(Another 30 minutes and four missing refills later, it was discovered that the clerk had indeed bagged my medication, and then proceeded to bag the snobby lady’s meds on top of mine and hand her the entire bag. I haven’t seen that clerk at that store since.)

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Medicated And Dedicated

| Perth, WA, Australia | Right | February 26, 2015

(It has been a quiet day, and I happen to overhear this conversation between my coworker and the customer. I decided to intervene at one point.)

Customer: “Hi, I’d like to buy a packet of [Medication].”

Coworker: “Sure, what packet size did you want? We have 84, or 168.”

Customer: “Don’t you have the smaller pack? The 28 pack?”

Coworker: “Sorry, I don’t think we do. I’ll go check the back if we might have stock.”

(Whilst my coworker went to the back to check, I decide to converse with the customer to keep the sale.)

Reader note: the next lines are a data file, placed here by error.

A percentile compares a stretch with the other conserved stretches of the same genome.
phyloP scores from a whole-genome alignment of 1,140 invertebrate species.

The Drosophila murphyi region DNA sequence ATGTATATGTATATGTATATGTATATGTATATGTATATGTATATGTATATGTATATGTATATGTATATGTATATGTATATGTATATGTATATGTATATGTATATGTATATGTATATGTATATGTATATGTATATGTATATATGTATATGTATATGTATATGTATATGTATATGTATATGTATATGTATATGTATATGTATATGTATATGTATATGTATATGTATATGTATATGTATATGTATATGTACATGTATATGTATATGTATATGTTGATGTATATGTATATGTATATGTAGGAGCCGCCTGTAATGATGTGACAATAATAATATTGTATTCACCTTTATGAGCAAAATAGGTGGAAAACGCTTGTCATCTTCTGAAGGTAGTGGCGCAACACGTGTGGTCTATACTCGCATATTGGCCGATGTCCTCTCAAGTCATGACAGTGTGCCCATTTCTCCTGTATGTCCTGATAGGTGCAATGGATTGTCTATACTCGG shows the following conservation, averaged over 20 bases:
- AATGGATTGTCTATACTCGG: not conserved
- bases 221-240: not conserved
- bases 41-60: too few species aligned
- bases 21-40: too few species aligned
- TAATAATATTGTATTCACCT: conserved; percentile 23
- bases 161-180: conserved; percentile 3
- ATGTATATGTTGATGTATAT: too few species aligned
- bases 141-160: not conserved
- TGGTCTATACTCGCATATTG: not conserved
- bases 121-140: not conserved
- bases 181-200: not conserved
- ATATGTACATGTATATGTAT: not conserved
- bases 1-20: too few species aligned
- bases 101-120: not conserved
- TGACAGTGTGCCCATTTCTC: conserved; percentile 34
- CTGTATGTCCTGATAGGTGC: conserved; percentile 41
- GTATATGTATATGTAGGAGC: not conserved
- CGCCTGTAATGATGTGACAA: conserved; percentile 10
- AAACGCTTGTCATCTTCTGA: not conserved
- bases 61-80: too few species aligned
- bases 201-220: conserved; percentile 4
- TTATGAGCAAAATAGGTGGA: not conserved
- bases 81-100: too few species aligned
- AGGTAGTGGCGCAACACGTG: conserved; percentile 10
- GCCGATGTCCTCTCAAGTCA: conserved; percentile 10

Me: “I’m sorry that we don’t have the smaller pack in stock, but the larger packs do work out cheaper than the small pack in the long run. Especially if you need to take them long term.”

Customer: *angrily* “I know that! I’d prefer getting the small pack so I know what I’m taking! And I do need to watch what I spend to be able to put food on my plate each month.”

(My coworker returns.)

Coworker: “I’m sorry but we didn’t have any small packs at the back.”

Customer: *in a huff* “Oh fine, I’ll just take the 84s.”

(While my coworker is processing the sale:)